who they believeat they believe. this issue of discrimination has 10 throughout my life. i was the youth democrat party coordinator in my hometown. not exactly a community organizer, but we worked door-to-door. the reverend dr. martin luther king jr. was one of the heroes of my day and is one of my heroes today. john lewis astley on the floor if i would cochair, or cohosts the annual pilgrimage to some. it was one of the greatest honors i had during my 12 years to congress.
we felt so strongly that not only did my wife go with me, but my three teenage kids. this was the 45th anniversary of bloody sunday. the night before we sat in dr. king esther church and talked to people who had been there and we were deeply moved by troll the courage and faith of people -- by the courage and faith of the people there. i was walking across the bridge with john lewis. that has been what is most egregious to me about the debate. i am very typical in indiana. hoosiers are a loving, kind, generous, decent and tolerant people. we are known all over the world for that. i am one of them. the suggestion that because we
passed a law to strengthen the foundation of religious liberty that we had in some way created a license to discriminate. deeply offensive to me and deeply offensive to millions of hoosiers. >> [inaudible] governor pence: the difference in what? >> [inaudible] governor pence: i don't want to talk about private conversations
but i think we all understand that this is a perception problem. we need to deal with it. it is the right thing to do. so everyone around the country knows indiana is a welcoming lace to everyone. -- welcoming place to everyone. we have to correct that perception. the debate of how we got here -- we are where we are. as ceo of the state of indiana i am determined to figure it out and move or. -- forward. >> [inaudible]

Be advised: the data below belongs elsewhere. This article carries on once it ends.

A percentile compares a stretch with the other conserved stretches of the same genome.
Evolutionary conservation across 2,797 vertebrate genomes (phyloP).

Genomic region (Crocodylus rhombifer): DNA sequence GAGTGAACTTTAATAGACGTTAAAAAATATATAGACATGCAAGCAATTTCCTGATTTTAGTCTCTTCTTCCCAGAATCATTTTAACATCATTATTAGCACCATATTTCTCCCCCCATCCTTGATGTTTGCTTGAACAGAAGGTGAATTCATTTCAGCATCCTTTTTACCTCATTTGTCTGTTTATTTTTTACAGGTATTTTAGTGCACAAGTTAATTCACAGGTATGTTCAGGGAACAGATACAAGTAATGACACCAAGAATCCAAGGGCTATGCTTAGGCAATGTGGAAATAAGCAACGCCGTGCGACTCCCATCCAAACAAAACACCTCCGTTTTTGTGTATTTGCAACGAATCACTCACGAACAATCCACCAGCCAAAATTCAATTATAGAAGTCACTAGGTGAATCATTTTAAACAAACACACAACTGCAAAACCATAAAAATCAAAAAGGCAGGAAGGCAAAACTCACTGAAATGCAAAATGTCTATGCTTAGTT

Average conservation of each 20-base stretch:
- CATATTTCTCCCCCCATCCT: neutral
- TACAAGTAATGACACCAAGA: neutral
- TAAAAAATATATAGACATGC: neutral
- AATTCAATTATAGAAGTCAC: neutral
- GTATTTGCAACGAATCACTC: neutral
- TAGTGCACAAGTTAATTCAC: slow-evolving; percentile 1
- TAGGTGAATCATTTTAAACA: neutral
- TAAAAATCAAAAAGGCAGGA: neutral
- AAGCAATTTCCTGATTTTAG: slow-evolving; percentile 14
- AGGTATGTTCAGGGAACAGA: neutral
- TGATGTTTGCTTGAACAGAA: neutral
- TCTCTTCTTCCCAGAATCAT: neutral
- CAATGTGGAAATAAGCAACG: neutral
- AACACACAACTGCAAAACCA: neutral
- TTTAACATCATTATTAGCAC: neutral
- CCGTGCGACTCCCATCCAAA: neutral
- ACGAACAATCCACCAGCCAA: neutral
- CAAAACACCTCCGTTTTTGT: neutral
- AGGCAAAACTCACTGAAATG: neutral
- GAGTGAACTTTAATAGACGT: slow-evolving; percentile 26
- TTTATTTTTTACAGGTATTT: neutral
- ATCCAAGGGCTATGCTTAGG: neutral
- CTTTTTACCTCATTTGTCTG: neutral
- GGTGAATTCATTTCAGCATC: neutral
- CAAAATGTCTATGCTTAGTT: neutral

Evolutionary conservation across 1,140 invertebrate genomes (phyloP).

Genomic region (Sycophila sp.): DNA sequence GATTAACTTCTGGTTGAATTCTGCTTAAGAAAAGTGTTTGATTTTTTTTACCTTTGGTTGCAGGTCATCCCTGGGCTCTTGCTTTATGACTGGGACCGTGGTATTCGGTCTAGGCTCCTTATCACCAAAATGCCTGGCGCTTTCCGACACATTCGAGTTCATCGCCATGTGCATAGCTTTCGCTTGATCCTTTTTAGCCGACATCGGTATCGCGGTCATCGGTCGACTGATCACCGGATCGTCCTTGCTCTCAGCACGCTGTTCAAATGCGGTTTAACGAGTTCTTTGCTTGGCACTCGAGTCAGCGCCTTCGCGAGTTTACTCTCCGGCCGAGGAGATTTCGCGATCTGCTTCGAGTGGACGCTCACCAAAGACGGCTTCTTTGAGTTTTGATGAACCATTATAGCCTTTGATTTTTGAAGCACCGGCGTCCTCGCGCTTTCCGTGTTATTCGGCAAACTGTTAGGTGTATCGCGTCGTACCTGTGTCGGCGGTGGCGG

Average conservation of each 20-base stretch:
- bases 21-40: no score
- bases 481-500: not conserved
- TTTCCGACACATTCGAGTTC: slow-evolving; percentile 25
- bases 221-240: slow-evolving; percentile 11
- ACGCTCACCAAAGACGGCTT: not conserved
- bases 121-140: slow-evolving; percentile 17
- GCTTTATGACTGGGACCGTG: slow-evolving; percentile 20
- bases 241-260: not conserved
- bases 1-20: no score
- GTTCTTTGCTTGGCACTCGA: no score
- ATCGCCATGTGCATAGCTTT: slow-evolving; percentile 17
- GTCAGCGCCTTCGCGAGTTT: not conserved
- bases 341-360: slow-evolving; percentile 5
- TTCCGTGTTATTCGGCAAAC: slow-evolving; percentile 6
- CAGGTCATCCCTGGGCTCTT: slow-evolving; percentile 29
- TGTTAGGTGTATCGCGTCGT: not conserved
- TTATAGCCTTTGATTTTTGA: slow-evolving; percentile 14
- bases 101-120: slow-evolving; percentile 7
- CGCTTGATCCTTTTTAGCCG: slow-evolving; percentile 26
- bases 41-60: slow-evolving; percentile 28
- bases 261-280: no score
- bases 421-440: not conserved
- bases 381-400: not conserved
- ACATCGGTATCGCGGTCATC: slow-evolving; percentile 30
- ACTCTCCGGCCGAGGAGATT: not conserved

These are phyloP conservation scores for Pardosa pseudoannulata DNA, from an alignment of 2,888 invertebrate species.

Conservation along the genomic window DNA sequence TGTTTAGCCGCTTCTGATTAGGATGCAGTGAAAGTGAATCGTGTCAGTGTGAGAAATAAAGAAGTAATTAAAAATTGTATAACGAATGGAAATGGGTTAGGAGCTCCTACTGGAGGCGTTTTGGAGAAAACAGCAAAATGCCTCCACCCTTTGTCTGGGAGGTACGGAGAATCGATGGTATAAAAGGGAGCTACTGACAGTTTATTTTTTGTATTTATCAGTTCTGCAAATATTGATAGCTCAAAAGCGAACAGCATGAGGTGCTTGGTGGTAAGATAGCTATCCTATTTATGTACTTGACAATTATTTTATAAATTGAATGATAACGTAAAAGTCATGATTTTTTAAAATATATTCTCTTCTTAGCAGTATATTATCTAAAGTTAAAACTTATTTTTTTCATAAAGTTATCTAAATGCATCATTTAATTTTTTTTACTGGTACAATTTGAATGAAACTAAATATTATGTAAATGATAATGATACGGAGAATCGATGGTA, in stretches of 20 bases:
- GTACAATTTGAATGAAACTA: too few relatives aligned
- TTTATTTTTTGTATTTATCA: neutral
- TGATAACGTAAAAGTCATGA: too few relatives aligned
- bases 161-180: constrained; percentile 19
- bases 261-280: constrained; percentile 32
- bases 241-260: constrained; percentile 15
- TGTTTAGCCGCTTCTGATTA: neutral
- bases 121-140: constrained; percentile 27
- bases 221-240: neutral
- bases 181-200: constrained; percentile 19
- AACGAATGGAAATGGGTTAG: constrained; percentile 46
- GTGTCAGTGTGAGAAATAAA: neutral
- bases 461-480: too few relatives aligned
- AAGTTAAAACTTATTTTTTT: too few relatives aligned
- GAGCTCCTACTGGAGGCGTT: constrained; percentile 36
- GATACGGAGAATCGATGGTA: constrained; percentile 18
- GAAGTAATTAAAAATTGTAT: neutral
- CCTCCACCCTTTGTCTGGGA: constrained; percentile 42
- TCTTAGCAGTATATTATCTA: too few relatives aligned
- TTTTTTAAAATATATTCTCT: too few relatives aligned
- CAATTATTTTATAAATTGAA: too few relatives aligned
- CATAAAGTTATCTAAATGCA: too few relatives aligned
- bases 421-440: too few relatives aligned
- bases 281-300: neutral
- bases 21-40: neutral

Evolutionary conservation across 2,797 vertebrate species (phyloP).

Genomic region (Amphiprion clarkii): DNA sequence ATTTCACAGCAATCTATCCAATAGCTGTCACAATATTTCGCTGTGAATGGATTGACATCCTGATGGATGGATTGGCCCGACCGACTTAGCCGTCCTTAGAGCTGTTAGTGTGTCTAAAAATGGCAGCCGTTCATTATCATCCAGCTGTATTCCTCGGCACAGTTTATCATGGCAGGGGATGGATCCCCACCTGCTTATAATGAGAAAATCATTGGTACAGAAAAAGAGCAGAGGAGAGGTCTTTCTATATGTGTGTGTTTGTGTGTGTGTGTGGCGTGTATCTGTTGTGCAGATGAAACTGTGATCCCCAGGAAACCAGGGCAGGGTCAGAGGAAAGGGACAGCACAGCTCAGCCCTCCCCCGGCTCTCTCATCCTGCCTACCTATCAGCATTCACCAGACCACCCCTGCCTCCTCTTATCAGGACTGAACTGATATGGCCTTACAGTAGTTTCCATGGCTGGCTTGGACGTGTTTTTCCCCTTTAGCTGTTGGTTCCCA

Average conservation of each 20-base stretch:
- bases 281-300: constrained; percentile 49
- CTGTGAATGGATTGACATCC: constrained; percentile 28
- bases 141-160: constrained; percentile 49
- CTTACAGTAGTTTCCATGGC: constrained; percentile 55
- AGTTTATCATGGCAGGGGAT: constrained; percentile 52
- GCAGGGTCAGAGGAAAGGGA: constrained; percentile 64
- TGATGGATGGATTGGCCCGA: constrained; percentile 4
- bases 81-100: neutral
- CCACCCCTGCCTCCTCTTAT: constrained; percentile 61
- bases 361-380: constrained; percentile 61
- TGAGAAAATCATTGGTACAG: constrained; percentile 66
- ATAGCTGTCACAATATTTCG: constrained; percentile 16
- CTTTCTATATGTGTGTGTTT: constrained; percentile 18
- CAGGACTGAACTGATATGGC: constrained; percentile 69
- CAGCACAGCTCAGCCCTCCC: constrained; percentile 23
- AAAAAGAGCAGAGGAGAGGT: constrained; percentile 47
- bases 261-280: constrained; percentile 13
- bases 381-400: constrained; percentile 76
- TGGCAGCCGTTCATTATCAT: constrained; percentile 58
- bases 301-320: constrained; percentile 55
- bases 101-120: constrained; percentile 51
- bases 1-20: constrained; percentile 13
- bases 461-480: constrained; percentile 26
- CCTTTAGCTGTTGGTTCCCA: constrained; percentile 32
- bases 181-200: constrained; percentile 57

governor pence: this law does not give a license to discriminate or deny services. >> [inaudible] governor pence: i do not support discrimination against anyone. the question that you pose -- we are dealing here in a free society with a careful balancing of interests. the facts and circumstances of each case determine the outcome.
what this legislation does, what it did when president clinton signed into law in 1993. what it served in some 30 states where it has been the law, was provide a framework for determining whether or not government action puts a substantial burden on a person's religious liberty. it is counterbalanced whether there is a controlling interest. the first question is, does the government action place a substantial burden on the free exercise of religion. the next question is, is there a compelling state interests. what courts have found without exception, over the last 20 years, the state has a
compelling interest in combating discrimination. the last one. >> [inaudible] governor pence: the conversations have been ongoing. they have been candid. we have been listening and sharing the facts. and our determination to step forward and per five -- provide the type of correction that will allay concerns and correct misperception. for my part, i do not believe for one minute it was the attention -- attempt of the general assembly the right to discriminate or deny services by legislation. i have made it clear to those whose -- is mrs. that will take